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Hospitality interiors as a trend in office design and furniture

As with trends in all sectors, those in the commercial design and furniture industry tend to move pretty quickly. In our 2019 Interior Design Trend report at the beginning of the year, we predicted that inclusive design, personalised workspaces and an increased demand for rejuvenation settings would be hot topics for 2019 and they are certainly building up momentum.

Of course, new themes and topics emerge throughout the year and one which is gaining some serious traction at the moment is hospitality as a trend in office interior design and space-planning. It isn’t too far flung from the concepts and aesthetics which has fuelled the resimercial fire during recent months but there are some significant developments.

The decline of corporate commercial design

As with resimercial design, which championed the introduction of residential features in commercial design schemes, it’s all about dissolving tradition. It’s the deconstruction of conventional workspaces of bygone eras to create more conscious, functional and human-centric working environments.

Movements and trends within the industry might be unique in their look and feel but a vast majority of them are working towards a common set of objectives:

  • To improve wellbeing and employee experience
  • Being more inclusive and accepting of diversity
  • Improving communication and collaboration
  • Boosting productivity and positivity
  • Creating a sense of community and bolstering a strong company culture

The most recent Future Laboratory ‘Future of the Workplace’ report states that “the most innovative workers are at least twice as likely to have access to hospitality workplaces” going forward.


What is a hospitality workplace?

The trend as a whole focuses on where the aesthetics of hospitality meet the function of commercial spaces. So, it’s not just apparent in the emerging profile of modern office design, it’s also something that is being heavily discussed within the hospitality sector.

For example:

We – as office design, fit out and furniture experts – might pick up on things like lounge furniture and boutique wallpapers now appearing in offices where they haven’t before. However, those in the hospitality sector might be more attuned to seeing things like tables with integrated technology or acoustic privacy booths cropping up in hotel lobbies.

There is definitely an undeniable cross over and synergy of hospitality and commercial design surfacing across the board, hence the changing face of today’s workplaces.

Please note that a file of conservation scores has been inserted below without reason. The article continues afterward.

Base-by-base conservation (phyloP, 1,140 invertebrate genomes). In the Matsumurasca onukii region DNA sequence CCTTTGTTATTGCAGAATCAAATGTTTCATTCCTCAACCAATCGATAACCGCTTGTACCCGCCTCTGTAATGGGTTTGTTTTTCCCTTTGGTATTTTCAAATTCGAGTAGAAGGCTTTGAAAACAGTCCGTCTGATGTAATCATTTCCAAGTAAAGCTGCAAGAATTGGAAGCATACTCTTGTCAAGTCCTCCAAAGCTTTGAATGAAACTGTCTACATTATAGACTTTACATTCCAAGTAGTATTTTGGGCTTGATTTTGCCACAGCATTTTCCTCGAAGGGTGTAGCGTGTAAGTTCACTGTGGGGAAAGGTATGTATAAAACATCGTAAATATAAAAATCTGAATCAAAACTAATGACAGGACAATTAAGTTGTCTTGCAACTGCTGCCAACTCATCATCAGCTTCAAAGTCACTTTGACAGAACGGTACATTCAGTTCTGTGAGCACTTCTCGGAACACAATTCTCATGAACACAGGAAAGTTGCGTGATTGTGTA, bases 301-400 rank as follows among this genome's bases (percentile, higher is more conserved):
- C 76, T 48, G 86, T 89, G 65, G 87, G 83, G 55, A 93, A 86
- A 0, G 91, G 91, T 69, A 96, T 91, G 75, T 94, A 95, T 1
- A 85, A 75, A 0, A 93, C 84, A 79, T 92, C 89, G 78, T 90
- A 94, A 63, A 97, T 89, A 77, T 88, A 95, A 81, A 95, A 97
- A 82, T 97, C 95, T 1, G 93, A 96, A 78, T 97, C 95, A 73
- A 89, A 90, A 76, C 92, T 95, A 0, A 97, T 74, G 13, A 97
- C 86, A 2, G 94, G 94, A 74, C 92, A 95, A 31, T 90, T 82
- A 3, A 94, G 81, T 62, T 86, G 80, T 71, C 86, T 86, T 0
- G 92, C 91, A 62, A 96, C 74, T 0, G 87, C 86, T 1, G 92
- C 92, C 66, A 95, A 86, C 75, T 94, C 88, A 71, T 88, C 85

How to introduce hospitality elements into your workplace:

This is a developing trend which will no doubt mature as the months go by but so far, we are seeing some popular motifs in schemes which have been designed to merge the hospitality and commercial realms:

  • More emphasis on cafes and kitchens as a third place and viable work setting.
  • Vibrant colours, clashing textures, statement wallpapers, feature flooring and experimental fabrics which move away from dull corporate standards of the past.
  • Less corporate furniture and a more eclectic mix-and-match of commercial and residential products.
  • More concierge services for staff and the consequential impact on reception space design which is becoming more boutique rather than clinical and corporate.
  • Gallery approach to wall décor with prints and artwork becoming more commonplace.

More than just the design and the decor

Although aesthetics and product are an integral part of implementing this trend into your workplace, it’s important to understand that it goes way beyond the surface-level look and feel of the space. This is part & parcel of a shift in culture and behaviours, which is something you will need to consider before simply disguising your office reception as a plush hotel lobby with shaggy rugs and luxurious soft seating.

The introduction of things like social spaces, cafés, health and fitness facilities, relaxation zones and a more hospitality-style aesthetic needs to positively influence your company culture. It needs to be strategically planned and executed in a way which ticks all of the boxes we touched on earlier:

  • Better wellbeing, happiness and job satisfaction
  • Improved communication lines and collaborative approach
  • An improvement in productivity and efficiency
  • Giving staff the choice & control required to use the space as it best suits them
  • Creating a sense of community and belonging – both an integral part of the 6 Dimensions of Workplace Wellbeing.
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